Always "Different This Time"

Many will claim that its somehow “different this time” - it always is until the inevitable pullback. This was true of the dot-com bubble and I wouldn’t be surprised if the same fate will hold true for Cryptocurrency during a global dip. Not to say that Cryptocurrencies won’t be successful long term - the internet didn’t exactly disappear after 2000. But it should be approached with the same caution as any other high risk investment.

As alluded to in the first half of the article, the levels of volatility and correlation in Cryptocurrency make it difficult to create a well diversified portfolio - no matter what you pick you’re still at the mercy of Bitcoin and can incur the same volatility spikes and drawdowns.

While it may be possible to hedge a portfolio by shorting Bitcoin itself and creating synthetic ALT/BTC pairs, this won’t be able to eliminate the sensitivity of low-mid cap coins to shifts in market sentiment, so would have to be more actively managed.

All-in-all, Cryptocurrencies provide an interesting new opportunity for traders and investors alike - with high risk but much higher reward possibilities. They will not be a miracle financial product, nor a get rich quick scheme - but they can provide something truly new and different for those who have the time to understand and appreciate them.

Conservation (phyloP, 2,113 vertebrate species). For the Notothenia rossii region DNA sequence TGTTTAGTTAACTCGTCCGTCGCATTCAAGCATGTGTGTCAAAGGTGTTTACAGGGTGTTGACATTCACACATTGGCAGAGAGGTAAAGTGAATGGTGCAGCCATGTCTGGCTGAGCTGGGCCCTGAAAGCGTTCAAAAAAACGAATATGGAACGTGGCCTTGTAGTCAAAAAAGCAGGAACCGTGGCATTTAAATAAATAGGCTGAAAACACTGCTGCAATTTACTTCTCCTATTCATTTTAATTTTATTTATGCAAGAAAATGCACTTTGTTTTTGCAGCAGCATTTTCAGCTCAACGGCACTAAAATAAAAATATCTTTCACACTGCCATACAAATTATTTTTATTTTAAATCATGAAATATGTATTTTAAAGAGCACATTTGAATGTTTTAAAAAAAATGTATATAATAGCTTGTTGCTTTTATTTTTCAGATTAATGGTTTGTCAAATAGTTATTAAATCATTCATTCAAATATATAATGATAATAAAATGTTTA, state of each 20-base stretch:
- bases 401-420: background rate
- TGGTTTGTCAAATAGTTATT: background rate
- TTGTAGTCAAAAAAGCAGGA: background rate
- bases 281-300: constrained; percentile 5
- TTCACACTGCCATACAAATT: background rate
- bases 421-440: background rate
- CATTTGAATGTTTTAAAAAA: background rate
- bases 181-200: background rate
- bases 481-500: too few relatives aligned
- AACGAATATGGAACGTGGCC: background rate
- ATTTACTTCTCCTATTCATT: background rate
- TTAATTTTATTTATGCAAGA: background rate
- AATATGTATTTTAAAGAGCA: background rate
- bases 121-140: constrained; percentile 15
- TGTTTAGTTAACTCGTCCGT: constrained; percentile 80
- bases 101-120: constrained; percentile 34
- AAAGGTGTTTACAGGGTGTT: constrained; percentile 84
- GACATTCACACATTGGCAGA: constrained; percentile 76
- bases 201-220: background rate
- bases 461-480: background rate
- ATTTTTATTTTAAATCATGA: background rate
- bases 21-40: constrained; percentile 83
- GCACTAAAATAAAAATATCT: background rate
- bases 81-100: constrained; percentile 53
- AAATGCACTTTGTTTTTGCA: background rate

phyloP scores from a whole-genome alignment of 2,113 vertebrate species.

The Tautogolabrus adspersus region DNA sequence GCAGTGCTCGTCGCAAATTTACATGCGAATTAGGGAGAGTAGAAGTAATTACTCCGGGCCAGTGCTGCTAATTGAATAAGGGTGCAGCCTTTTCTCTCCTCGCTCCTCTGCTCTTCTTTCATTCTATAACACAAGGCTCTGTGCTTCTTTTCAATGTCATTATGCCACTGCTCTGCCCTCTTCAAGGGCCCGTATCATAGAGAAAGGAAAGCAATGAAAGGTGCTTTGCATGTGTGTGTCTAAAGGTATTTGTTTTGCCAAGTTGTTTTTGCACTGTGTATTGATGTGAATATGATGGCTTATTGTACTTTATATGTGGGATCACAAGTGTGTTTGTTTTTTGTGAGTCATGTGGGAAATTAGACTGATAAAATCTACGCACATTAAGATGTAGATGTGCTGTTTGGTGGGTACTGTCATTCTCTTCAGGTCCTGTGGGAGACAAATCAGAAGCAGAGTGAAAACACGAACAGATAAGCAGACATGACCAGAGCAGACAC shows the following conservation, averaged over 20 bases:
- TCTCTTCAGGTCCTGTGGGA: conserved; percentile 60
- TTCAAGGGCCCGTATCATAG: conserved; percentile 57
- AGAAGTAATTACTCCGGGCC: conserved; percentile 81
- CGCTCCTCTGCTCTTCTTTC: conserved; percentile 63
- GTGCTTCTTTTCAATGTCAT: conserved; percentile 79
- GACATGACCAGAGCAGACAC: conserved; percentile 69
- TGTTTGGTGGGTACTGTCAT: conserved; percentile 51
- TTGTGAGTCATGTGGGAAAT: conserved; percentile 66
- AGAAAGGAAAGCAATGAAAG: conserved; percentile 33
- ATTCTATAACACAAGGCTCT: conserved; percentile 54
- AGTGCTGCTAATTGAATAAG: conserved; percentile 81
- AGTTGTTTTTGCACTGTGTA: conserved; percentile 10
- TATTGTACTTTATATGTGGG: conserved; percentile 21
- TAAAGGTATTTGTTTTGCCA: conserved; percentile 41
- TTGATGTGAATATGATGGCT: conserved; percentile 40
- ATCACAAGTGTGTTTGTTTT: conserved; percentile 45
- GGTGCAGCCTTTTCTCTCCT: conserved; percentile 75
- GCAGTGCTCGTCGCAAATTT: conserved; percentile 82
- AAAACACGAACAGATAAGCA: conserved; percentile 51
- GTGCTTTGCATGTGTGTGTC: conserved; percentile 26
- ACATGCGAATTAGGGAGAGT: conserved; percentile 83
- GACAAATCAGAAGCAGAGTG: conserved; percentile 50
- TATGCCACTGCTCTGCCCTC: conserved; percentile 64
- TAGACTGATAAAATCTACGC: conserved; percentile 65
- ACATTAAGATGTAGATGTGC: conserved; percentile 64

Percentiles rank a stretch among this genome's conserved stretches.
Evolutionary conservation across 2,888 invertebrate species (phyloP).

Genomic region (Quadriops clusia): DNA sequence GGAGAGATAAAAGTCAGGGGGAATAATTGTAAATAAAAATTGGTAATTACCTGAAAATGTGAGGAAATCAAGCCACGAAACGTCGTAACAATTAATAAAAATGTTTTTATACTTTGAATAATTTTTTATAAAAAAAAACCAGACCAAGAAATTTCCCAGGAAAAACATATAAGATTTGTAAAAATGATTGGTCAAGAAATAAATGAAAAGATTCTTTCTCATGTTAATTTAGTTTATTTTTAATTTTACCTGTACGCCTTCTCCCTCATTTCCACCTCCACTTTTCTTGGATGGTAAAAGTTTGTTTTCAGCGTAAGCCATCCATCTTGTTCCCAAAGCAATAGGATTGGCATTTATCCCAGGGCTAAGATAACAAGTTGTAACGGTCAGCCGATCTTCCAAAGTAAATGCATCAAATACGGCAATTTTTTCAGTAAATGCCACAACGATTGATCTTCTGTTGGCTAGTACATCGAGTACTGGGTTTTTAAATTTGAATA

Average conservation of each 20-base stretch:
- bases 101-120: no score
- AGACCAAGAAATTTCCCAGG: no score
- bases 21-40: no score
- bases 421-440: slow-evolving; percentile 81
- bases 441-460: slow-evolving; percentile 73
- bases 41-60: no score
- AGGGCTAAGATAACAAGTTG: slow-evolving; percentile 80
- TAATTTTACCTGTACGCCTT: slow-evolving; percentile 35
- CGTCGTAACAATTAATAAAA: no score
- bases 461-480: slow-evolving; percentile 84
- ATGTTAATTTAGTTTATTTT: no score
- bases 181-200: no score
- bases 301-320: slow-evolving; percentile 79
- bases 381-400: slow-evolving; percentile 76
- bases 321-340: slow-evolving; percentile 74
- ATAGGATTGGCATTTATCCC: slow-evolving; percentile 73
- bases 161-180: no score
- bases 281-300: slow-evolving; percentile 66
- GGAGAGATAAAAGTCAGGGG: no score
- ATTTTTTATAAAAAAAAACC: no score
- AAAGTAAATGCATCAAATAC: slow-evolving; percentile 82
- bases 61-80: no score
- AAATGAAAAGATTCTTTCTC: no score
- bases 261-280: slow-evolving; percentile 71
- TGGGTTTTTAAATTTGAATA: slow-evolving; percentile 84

By Matthew Tweed


So You Want to Trade Crypto - Exploiting Cryptocurrency Correlation (Part 5)

There is correlation within any sector or asset class, however there are particularly interesting patterns in Cryptocurrency due to the new and speculative nature of the market, along with its historical pairs structure.

Weakness and Strength

(Raw USD pairs from , raw BTC pairs from )

(Raw USD pairs from, raw BTC pairs from

Historically, the Cryptocurrency space has been dominated and led by Bitcoin, with Bitcoin’s 80% — 90% of total market cap only starting to be challenged in the last couple of years, as covered in “Market Cap Distribution and Rise of Altcoins”. This huge shift in capital distribution caused a bloom in many Altcoins during the major bull run of 2017.

However, despite this redistribution of power in the market, a correlation between different altcoins and Bitcoin stayed strong throughout 2017, suggesting that the market is still centering around Bitcoin both as an indicator of general sentiment and health and, as a safe haven asset.

During the bulk of the bull run, correlation of USD pairs stayed high, with the notable exception of periods prior to Bitcoin pullbacks, such as the dips from $3k and $5k. This seems to form a bit of a leading indicator (albeit a very noisy one), as a divergence in altcoin movement appears to precede a local top and a pullback.

Correlation and investor sentiment

The BTC pairs also tell an interesting tale, moving into negative correlation as the Bitcoin trend weakened before bouncing back once a bottom had been reached.